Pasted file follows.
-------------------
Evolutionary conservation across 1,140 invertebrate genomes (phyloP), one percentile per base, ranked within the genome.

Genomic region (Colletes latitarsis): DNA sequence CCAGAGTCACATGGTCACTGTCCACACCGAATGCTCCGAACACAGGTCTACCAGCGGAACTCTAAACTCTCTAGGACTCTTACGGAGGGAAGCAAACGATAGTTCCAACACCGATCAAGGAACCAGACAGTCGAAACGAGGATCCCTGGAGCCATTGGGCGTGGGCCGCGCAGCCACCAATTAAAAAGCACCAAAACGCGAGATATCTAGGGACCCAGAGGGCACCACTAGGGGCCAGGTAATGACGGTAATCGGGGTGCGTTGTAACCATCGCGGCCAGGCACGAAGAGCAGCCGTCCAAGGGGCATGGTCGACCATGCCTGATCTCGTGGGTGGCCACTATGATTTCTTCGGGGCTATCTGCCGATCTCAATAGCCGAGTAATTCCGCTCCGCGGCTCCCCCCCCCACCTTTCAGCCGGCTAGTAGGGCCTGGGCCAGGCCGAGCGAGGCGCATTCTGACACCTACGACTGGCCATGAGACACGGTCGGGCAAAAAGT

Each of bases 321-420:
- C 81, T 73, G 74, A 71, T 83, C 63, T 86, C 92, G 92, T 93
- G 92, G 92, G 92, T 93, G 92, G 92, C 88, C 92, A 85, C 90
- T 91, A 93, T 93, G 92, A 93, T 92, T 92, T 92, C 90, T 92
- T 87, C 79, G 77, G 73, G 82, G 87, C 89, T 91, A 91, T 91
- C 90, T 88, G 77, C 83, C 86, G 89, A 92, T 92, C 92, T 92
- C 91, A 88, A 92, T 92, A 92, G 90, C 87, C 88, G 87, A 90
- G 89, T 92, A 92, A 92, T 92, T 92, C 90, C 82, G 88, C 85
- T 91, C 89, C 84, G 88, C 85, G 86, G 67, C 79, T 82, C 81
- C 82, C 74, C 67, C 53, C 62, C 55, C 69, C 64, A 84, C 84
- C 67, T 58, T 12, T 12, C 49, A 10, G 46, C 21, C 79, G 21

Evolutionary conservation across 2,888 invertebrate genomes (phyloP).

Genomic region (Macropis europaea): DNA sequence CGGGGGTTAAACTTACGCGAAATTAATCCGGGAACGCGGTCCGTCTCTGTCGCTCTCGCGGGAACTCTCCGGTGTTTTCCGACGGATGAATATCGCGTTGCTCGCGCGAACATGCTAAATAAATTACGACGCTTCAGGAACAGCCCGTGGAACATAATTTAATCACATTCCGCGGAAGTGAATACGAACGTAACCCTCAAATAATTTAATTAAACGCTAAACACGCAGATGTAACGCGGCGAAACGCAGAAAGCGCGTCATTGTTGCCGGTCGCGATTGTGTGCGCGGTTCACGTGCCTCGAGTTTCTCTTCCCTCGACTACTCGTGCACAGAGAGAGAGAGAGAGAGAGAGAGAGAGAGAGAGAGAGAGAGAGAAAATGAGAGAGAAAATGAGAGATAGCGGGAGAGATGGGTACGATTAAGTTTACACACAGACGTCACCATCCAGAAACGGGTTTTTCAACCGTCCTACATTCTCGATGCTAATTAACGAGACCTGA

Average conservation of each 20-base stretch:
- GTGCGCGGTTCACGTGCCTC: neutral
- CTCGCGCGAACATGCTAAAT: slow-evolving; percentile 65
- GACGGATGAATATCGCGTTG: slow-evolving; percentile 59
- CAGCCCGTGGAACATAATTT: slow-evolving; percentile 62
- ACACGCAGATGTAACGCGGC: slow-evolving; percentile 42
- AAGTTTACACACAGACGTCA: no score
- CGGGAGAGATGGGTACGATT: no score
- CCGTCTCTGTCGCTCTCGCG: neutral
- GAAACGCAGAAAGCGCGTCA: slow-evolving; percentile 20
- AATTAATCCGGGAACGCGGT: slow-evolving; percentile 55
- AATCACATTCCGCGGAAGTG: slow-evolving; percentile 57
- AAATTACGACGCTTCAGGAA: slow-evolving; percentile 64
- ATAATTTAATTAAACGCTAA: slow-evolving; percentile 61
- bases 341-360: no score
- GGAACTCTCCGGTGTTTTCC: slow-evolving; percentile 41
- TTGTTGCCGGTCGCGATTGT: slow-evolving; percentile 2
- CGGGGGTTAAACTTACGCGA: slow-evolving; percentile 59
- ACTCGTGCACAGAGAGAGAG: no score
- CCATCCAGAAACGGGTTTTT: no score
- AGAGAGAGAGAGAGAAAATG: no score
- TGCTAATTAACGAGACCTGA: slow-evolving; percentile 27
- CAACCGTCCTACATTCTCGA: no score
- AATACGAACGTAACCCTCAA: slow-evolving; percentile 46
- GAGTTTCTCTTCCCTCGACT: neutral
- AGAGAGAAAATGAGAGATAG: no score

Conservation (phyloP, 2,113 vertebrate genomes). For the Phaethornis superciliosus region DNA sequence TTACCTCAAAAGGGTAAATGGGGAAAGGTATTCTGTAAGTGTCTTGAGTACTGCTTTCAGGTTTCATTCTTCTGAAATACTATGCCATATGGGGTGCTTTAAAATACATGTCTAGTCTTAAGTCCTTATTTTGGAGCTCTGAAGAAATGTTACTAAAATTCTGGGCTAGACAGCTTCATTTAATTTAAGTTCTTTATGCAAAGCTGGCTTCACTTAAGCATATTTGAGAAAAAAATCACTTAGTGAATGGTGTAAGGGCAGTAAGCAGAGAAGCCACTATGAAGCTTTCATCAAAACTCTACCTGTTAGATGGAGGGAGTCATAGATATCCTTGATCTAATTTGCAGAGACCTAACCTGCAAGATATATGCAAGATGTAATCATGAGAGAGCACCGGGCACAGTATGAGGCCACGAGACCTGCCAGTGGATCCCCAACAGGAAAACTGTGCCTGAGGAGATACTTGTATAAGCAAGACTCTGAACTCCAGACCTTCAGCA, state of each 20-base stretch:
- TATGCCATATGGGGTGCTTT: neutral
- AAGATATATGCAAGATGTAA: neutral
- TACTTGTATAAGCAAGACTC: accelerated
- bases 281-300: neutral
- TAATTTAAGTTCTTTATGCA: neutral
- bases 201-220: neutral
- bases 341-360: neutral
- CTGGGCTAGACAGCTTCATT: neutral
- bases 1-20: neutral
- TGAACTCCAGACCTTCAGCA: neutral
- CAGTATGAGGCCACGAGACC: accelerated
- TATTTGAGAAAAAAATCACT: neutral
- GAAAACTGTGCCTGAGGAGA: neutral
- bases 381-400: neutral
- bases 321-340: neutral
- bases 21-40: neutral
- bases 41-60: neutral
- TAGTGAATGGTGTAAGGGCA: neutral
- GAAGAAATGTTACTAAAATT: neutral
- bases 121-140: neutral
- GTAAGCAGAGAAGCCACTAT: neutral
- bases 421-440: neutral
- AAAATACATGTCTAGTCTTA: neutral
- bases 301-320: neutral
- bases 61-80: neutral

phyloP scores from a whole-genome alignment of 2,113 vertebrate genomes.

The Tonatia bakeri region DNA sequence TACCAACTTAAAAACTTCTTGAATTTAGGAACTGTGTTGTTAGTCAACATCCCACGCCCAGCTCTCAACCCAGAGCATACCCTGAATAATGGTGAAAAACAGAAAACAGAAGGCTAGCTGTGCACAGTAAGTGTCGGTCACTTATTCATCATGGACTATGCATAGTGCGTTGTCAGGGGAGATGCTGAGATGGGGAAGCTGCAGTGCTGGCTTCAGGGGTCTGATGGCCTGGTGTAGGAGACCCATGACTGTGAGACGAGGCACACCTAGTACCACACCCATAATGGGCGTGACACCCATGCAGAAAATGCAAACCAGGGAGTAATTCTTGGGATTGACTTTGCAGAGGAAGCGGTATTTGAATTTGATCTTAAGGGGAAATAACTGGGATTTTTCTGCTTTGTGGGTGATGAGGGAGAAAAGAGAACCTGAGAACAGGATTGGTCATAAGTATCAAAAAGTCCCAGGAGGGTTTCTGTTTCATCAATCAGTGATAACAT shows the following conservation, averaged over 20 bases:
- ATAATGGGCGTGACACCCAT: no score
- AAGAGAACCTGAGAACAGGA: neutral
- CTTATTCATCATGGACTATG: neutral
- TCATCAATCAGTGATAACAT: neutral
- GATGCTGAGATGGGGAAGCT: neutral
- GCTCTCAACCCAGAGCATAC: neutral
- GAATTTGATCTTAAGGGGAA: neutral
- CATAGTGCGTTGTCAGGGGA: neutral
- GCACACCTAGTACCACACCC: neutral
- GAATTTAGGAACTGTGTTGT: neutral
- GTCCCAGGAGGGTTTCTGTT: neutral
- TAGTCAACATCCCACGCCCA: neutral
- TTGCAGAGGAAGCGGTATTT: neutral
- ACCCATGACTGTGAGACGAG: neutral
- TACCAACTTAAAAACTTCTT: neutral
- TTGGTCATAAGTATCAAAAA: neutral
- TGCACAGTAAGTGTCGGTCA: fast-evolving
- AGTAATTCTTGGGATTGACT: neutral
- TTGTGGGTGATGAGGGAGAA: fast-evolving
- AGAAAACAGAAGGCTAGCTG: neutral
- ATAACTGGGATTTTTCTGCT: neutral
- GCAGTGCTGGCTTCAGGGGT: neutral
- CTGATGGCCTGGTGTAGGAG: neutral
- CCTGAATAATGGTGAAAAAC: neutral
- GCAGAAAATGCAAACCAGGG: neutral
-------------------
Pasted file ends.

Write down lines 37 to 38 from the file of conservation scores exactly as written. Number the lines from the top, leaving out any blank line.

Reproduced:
- TGCTAATTAACGAGACCTGA: slow-evolving; percentile 27
- CAACCGTCCTACATTCTCGA: no score